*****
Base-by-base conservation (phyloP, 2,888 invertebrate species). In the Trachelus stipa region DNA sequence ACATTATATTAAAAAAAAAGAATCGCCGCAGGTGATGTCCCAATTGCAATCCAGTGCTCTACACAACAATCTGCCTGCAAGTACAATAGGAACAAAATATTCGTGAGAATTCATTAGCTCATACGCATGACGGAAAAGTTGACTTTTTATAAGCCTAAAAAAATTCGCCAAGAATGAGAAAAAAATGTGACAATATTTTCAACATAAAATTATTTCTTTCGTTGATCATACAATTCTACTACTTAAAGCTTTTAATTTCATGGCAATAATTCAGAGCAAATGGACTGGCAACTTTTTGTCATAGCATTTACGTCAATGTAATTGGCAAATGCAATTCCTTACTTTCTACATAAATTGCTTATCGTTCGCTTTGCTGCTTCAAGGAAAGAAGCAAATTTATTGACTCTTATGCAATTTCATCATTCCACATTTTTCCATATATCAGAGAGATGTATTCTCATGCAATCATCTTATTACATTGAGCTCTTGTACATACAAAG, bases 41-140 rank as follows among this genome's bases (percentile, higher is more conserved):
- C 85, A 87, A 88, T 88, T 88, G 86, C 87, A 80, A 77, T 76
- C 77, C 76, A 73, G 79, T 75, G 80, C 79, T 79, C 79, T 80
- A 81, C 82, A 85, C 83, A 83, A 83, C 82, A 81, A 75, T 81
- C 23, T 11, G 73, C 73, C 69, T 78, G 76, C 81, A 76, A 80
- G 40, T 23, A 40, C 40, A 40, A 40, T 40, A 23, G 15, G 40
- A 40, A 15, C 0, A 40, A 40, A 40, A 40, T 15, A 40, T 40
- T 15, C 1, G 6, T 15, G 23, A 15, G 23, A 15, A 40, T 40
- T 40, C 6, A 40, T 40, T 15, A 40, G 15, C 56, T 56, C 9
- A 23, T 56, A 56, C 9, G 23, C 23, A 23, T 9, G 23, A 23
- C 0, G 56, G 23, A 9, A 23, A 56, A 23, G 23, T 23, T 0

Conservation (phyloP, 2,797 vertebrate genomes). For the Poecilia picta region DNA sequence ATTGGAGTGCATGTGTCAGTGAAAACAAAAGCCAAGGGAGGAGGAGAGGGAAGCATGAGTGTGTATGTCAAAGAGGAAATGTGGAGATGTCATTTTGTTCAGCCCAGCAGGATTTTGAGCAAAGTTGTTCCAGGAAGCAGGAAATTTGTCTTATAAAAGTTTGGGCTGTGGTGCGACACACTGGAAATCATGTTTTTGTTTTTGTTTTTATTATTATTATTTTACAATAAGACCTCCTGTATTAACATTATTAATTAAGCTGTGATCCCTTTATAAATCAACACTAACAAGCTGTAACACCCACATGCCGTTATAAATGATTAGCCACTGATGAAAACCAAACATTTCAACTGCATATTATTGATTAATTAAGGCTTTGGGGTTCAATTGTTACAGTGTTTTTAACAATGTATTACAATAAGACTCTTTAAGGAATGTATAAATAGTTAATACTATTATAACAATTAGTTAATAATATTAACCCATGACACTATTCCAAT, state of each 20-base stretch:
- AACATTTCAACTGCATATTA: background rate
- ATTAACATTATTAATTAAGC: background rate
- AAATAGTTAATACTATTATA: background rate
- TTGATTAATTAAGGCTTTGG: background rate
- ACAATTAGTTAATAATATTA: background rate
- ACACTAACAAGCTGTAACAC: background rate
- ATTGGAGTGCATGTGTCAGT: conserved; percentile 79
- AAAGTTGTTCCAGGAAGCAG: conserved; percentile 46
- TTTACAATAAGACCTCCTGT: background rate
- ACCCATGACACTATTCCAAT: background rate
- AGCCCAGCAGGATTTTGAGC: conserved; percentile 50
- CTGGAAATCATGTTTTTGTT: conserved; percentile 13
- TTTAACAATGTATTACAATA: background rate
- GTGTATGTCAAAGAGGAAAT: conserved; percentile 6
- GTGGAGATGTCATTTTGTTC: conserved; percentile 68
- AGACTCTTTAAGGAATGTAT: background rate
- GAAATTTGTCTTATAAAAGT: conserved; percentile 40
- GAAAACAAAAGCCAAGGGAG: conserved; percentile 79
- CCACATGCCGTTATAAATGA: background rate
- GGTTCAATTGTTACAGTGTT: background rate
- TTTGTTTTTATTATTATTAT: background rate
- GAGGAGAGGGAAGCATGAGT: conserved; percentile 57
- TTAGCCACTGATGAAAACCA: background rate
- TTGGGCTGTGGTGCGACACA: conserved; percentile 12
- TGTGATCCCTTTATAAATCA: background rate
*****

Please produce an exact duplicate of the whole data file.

Base-by-base conservation (phyloP, 2,888 invertebrate species). In the Trachelus stipa region DNA sequence ACATTATATTAAAAAAAAAGAATCGCCGCAGGTGATGTCCCAATTGCAATCCAGTGCTCTACACAACAATCTGCCTGCAAGTACAATAGGAACAAAATATTCGTGAGAATTCATTAGCTCATACGCATGACGGAAAAGTTGACTTTTTATAAGCCTAAAAAAATTCGCCAAGAATGAGAAAAAAATGTGACAATATTTTCAACATAAAATTATTTCTTTCGTTGATCATACAATTCTACTACTTAAAGCTTTTAATTTCATGGCAATAATTCAGAGCAAATGGACTGGCAACTTTTTGTCATAGCATTTACGTCAATGTAATTGGCAAATGCAATTCCTTACTTTCTACATAAATTGCTTATCGTTCGCTTTGCTGCTTCAAGGAAAGAAGCAAATTTATTGACTCTTATGCAATTTCATCATTCCACATTTTTCCATATATCAGAGAGATGTATTCTCATGCAATCATCTTATTACATTGAGCTCTTGTACATACAAAG, bases 41-140 rank as follows among this genome's bases (percentile, higher is more conserved):
- C 85, A 87, A 88, T 88, T 88, G 86, C 87, A 80, A 77, T 76
- C 77, C 76, A 73, G 79, T 75, G 80, C 79, T 79, C 79, T 80
- A 81, C 82, A 85, C 83, A 83, A 83, C 82, A 81, A 75, T 81
- C 23, T 11, G 73, C 73, C 69, T 78, G 76, C 81, A 76, A 80
- G 40, T 23, A 40, C 40, A 40, A 40, T 40, A 23, G 15, G 40
- A 40, A 15, C 0, A 40, A 40, A 40, A 40, T 15, A 40, T 40
- T 15, C 1, G 6, T 15, G 23, A 15, G 23, A 15, A 40, T 40
- T 40, C 6, A 40, T 40, T 15, A 40, G 15, C 56, T 56, C 9
- A 23, T 56, A 56, C 9, G 23, C 23, A 23, T 9, G 23, A 23
- C 0, G 56, G 23, A 9, A 23, A 56, A 23, G 23, T 23, T 0

Conservation (phyloP, 2,797 vertebrate genomes). For the Poecilia picta region DNA sequence ATTGGAGTGCATGTGTCAGTGAAAACAAAAGCCAAGGGAGGAGGAGAGGGAAGCATGAGTGTGTATGTCAAAGAGGAAATGTGGAGATGTCATTTTGTTCAGCCCAGCAGGATTTTGAGCAAAGTTGTTCCAGGAAGCAGGAAATTTGTCTTATAAAAGTTTGGGCTGTGGTGCGACACACTGGAAATCATGTTTTTGTTTTTGTTTTTATTATTATTATTTTACAATAAGACCTCCTGTATTAACATTATTAATTAAGCTGTGATCCCTTTATAAATCAACACTAACAAGCTGTAACACCCACATGCCGTTATAAATGATTAGCCACTGATGAAAACCAAACATTTCAACTGCATATTATTGATTAATTAAGGCTTTGGGGTTCAATTGTTACAGTGTTTTTAACAATGTATTACAATAAGACTCTTTAAGGAATGTATAAATAGTTAATACTATTATAACAATTAGTTAATAATATTAACCCATGACACTATTCCAAT, state of each 20-base stretch:
- AACATTTCAACTGCATATTA: background rate
- ATTAACATTATTAATTAAGC: background rate
- AAATAGTTAATACTATTATA: background rate
- TTGATTAATTAAGGCTTTGG: background rate
- ACAATTAGTTAATAATATTA: background rate
- ACACTAACAAGCTGTAACAC: background rate
- ATTGGAGTGCATGTGTCAGT: conserved; percentile 79
- AAAGTTGTTCCAGGAAGCAG: conserved; percentile 46
- TTTACAATAAGACCTCCTGT: background rate
- ACCCATGACACTATTCCAAT: background rate
- AGCCCAGCAGGATTTTGAGC: conserved; percentile 50
- CTGGAAATCATGTTTTTGTT: conserved; percentile 13
- TTTAACAATGTATTACAATA: background rate
- GTGTATGTCAAAGAGGAAAT: conserved; percentile 6
- GTGGAGATGTCATTTTGTTC: conserved; percentile 68
- AGACTCTTTAAGGAATGTAT: background rate
- GAAATTTGTCTTATAAAAGT: conserved; percentile 40
- GAAAACAAAAGCCAAGGGAG: conserved; percentile 79
- CCACATGCCGTTATAAATGA: background rate
- GGTTCAATTGTTACAGTGTT: background rate
- TTTGTTTTTATTATTATTAT: background rate
- GAGGAGAGGGAAGCATGAGT: conserved; percentile 57
- TTAGCCACTGATGAAAACCA: background rate
- TTGGGCTGTGGTGCGACACA: conserved; percentile 12
- TGTGATCCCTTTATAAATCA: background rate